Table 1. Artifacts of project organizational culture.
Cultural ArtifactsRelated References
Clarifying of project objectives[56,57]
Roles and obligations of contractor[58,59,60,61]
Roles and obligations of client[58,59,60,61]
Shared understanding[58,59,60,61]
Project benefits commitment[43]
Effective working interactions[56,62]
Information exchanging[36,63]
Encouraging of project manager[64]
Mutual reliance[58,65]
Mutual respect and openness[62,64]
Exchange of ideas and support[61,63]
Assigning of blame and accountability[47]
Value of people’s contributions[47,57,66,67]
Available opportunities[62,68]
Empowering assignments[69]
Recognition of achievements[69]
Training sessions[13,56]
Respect for workers[62]
Concern for workers[62]
Contractor commitment to quality[56,70]
Contractor commitment to schedule[71]
Contractor commitment to budget[70]
Supervisor commitment to work[12]
Client commitment to agreements[16]
Leaders’ leadership[2,56]
Encouragement of decision-making[2]
Direction of leaders[24,56]
Guidance of leaders[72,73,74]
Involvement in decision processing[36]
Table 2. Proposed performance indicators.
Table 2. Proposed performance indicators.
Performance Indicators EmployedReferences
Client satisfaction with quality[8,10,13,25,81,82]
Client satisfaction with timeliness[7,8,10,12,81,82,87]
Client satisfaction with cost[7,8,12,81,82]
Client satisfaction with safety issues[8,12,83,84,85,89]
Satisfaction with profitability[4,24,28,86,90]
Labor productivity[4,87,91]
Lessons learned[78,87,92,93]
Overall performance[94]
Table 3. Factors of cultural artifacts.
Table 3. Factors of cultural artifacts.
Cultural ArtifactsPrincipal Component
Objective clarifyingA10.716
Roles and obligations of contractorA20.520 0.507
Roles and obligations of clientA30.644
Shared understandingA40.724
Project benefits commitmentA5 0.478
Effective working interactionsA60.4440.479
Information exchangingA70.577
Encouraging of project managerA80.498 0.414
Mutual relianceA90.535
Mutual respect and opennessA100.4660.592
Exchanges of ideas and supportA110.4210.569 0.400
Assigning of blame and accountabilityA12 0.645
Importance of people’s contributions A130.537
Available opportunitiesA140.525 0.4130.401
Empowering assignmentsA15 0.581
Recognition of achievements A16 0.412
Training sessionsA17 0.739
Respect for workersA18 0.787
Concern for workersA19 0.779
Contractor commitment to qualityA20 0.743
Contractor commitment to scheduleA21 0.839
Contractor commitment to budgetA22 0.789
Supervisor commitment A230.512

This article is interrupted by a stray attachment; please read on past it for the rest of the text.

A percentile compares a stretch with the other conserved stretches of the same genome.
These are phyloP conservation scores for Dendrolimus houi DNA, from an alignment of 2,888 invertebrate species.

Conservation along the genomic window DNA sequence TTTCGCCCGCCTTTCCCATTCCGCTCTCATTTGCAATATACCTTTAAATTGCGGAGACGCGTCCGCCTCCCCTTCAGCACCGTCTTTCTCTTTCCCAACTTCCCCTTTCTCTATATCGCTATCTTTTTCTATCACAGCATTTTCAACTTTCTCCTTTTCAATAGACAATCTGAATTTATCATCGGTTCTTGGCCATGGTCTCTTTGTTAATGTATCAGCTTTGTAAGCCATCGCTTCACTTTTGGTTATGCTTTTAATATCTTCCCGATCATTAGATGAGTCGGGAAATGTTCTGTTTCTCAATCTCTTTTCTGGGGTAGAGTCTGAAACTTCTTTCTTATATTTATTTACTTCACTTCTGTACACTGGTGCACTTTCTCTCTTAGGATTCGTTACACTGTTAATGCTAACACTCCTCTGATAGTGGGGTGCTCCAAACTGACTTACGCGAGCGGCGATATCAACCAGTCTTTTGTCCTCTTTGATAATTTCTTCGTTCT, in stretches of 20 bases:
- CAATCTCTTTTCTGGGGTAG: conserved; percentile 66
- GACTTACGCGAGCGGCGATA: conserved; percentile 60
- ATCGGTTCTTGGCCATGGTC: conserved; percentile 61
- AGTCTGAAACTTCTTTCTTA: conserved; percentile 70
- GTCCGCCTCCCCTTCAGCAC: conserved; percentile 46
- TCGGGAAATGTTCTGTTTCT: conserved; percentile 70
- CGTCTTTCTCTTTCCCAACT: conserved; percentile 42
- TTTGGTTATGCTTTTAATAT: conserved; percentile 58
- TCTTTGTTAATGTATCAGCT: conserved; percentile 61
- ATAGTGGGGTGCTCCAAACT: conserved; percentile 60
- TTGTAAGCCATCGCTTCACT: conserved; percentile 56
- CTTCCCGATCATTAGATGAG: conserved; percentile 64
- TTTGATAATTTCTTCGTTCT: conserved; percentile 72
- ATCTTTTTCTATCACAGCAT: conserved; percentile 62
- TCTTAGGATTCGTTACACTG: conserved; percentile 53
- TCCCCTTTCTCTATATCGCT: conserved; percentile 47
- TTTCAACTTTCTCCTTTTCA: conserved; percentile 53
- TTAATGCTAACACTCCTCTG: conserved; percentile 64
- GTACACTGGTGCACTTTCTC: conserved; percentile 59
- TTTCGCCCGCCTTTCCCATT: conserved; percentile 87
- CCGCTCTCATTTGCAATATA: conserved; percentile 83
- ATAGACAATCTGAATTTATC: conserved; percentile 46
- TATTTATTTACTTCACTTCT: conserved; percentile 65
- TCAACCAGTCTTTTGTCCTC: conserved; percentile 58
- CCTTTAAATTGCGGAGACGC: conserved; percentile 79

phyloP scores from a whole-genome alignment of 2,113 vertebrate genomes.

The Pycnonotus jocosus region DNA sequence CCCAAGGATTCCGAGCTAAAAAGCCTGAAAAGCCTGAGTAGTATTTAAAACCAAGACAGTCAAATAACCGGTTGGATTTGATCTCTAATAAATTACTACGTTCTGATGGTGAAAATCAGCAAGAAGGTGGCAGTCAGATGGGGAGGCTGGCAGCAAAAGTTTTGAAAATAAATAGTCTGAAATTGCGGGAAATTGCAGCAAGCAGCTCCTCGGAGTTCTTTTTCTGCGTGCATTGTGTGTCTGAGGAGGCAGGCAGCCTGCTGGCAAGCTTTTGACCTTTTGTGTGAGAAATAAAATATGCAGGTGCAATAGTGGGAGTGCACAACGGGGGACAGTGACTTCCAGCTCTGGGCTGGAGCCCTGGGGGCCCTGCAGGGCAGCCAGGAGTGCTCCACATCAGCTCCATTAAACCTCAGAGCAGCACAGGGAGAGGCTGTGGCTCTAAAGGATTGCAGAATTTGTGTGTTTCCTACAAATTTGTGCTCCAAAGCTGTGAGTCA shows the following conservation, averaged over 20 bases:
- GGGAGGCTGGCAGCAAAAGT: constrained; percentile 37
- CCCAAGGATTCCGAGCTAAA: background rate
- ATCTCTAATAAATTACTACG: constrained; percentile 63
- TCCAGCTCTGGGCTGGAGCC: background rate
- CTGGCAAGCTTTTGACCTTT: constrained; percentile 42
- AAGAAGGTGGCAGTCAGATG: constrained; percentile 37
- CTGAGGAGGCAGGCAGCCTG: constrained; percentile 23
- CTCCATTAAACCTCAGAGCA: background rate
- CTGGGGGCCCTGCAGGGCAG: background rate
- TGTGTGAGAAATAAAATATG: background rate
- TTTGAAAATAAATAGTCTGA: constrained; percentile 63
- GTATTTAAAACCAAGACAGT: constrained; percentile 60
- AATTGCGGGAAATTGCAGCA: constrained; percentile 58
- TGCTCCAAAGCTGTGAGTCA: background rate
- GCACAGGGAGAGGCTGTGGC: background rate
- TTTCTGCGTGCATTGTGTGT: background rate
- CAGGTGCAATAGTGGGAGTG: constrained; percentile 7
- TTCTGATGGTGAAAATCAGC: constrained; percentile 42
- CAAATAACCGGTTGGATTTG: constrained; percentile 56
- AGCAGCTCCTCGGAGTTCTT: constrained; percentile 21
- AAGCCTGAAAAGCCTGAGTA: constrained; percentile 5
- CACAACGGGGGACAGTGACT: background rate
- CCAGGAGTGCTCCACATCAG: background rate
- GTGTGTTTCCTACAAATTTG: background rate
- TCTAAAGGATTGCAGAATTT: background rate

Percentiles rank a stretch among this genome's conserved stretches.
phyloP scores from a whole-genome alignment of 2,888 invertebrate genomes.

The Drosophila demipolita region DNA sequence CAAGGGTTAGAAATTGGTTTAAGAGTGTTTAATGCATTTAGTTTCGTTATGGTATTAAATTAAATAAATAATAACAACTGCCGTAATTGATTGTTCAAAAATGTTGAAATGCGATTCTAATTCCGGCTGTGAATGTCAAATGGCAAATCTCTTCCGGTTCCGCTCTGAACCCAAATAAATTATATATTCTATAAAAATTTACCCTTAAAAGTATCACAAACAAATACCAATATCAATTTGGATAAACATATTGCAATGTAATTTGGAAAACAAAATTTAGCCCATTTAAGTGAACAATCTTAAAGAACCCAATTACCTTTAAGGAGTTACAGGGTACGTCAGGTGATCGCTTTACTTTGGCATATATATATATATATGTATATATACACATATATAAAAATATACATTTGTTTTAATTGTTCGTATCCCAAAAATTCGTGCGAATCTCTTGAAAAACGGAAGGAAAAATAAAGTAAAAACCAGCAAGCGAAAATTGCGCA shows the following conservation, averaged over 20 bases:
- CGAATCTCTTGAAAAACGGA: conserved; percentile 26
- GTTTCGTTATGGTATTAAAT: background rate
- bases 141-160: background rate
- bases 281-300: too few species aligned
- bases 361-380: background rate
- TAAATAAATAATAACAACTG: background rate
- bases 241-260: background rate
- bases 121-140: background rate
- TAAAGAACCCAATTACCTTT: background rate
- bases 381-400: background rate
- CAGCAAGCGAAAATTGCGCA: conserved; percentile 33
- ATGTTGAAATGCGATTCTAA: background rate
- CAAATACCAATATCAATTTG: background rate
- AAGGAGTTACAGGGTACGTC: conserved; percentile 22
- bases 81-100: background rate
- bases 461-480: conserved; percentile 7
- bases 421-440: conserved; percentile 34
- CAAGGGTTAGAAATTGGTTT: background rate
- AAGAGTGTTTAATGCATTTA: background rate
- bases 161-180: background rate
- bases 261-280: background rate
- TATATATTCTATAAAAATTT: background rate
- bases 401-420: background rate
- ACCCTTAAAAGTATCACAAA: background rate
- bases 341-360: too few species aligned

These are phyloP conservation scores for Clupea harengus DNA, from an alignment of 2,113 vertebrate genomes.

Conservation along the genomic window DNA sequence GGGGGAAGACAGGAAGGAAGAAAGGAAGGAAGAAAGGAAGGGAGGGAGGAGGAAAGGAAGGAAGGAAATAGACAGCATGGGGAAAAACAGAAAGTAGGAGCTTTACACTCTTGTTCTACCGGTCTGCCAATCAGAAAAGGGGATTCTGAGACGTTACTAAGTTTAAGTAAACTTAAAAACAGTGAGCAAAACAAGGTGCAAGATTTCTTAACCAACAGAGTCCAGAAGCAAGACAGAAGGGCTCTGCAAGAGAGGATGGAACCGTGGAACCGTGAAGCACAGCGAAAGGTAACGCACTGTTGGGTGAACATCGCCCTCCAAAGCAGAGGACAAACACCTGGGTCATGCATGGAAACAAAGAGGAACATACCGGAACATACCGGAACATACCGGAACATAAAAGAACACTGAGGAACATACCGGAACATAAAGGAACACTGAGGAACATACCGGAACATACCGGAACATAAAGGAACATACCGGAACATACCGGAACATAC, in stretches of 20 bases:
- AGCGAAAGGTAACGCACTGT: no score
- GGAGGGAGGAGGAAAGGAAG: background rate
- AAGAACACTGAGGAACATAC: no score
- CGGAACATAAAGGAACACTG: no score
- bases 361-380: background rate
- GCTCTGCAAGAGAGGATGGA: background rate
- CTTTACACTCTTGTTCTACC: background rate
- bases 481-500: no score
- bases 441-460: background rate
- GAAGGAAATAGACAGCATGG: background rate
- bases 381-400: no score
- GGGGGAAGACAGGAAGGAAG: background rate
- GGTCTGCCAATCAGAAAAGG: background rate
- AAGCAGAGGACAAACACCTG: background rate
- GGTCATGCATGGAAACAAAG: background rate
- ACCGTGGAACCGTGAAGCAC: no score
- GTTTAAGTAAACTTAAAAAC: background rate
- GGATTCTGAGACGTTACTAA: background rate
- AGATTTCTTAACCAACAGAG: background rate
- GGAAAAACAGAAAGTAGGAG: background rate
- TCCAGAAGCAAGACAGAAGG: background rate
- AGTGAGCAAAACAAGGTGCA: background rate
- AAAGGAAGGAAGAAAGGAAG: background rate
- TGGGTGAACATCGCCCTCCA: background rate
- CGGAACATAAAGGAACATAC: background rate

Client commitment to agreementsA240.4040.441
Leaders’ leadershipA250.4660.411
Encouraging of decision-makingA26 0.770
Direction of leadersA27 0.408 0.613
Guidance of leadersA28 0.697
Involvement in decision processing A29 0.624
Eigenvalue 12.4711.8561.4931.2331.069
Variance (%) 43.0036.3995.1494.2523.686
Internal consistency reliability (Cronbach’s alpha) 0.9000.8870.8730.8820.658
Kaiser–Meyer–Olkin measure of sampling adequacy0.924
Bartlett’s test of sphericity
Approx. chi-square3.130 × 103
Table 4. Significance scores of project organizational culture dimensions.
Table 4. Significance scores of project organizational culture dimensions.
No.Value DimensionsCultural ArtifactsScore (Ranking)
1Goal alignment and reliance (C1)Objective clarifying
Roles and obligations of contractor
Roles and obligations of client
Shared understanding
Information exchanging
Encouraging of project manager
Mutual reliance
Value of people’s contributions
Available opportunities
Supervisor commitment
Leaders’ leadership
3.75 (1)
2Contractor commitment (C2)Contractor commitment to quality
Contractor commitment to schedule
Contractor commitment to budget
3.53 (2)
3Cooperative orientation (C3)Project benefits commitment
Effective working interactions
Openness and mutual respect
Exchanges of ideas and support
Accountability and assignment of blame
Recognition of achievements
Client commitment to agreements
Leaders’ instruction
Involvement in decision making
3.40 (3)
4Empowerment orientation (C4)Empowering assignments
Encouragement of decision making
Leaders’ direction
3.30 (4)
5Worker orientation (C5)Training sessions
Respect for workers
Concern for workers
3.03 (5)
Table 5. Analysis of variance (ANOVA) results.
Table 5. Analysis of variance (ANOVA) results.
StatisticsGoal Alignment and Reliance (C1)Contractor Commitment (C2)Cooperative Orientation (C3)Empowerment Orientation (C4)Worker Orientation (C5)
ClientsMean significance score
ContractorsMean significance score
ANOVA (Kruskal–Wallis test)Chi-squared
Table 6. The Bayesian model averaging (BMA) of selection.
Table 6. The Bayesian model averaging (BMA) of selection.
Participant SatisfactionLabor ProductivityLearningOverall Performance
Intercept0.633 b1.044 a0.3910.656 a
Goal alignment and reliance (C1)0.314 a 0.550 a0.328 a
Contractor commitment (C2)0.362 a0.353 a0.254 a0.335 a
Cooperative orientation (C3) 0.289 a
Empowerment orientation (C4)
Worker orientation (C5)0.109 b 0.105 b
Post prob0.4910.4750.7440.556
F-statistic92.45 a38.29 a59.28 a117.2 a
a p < 0.001, b p < 0.01.
Table 7. Relative importance metrics.
Table 7. Relative importance metrics.
VariablesParticipant SatisfactionLabor ProductivityLearningOverall Performance
Goal alignment and reliance (C1)0.182 0.2200.211
Contractor commitment (C2)0.2720.1620.1570.287
Cooperative orientation (C3) 0.119
Empowerment orientation (C4)
Worker orientation (C5)0.133 0.145

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Nguyen, L.H.; Watanabe, T. The Impact of Project Organizational Culture on the Performance of Construction Projects. Sustainability 2017, 9, 781.

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Nguyen LH, Watanabe T. The Impact of Project Organizational Culture on the Performance of Construction Projects. Sustainability. 2017; 9(5):781.

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Nguyen, Luong Hai, and Tsunemi Watanabe. 2017. "The Impact of Project Organizational Culture on the Performance of Construction Projects" Sustainability 9, no. 5: 781.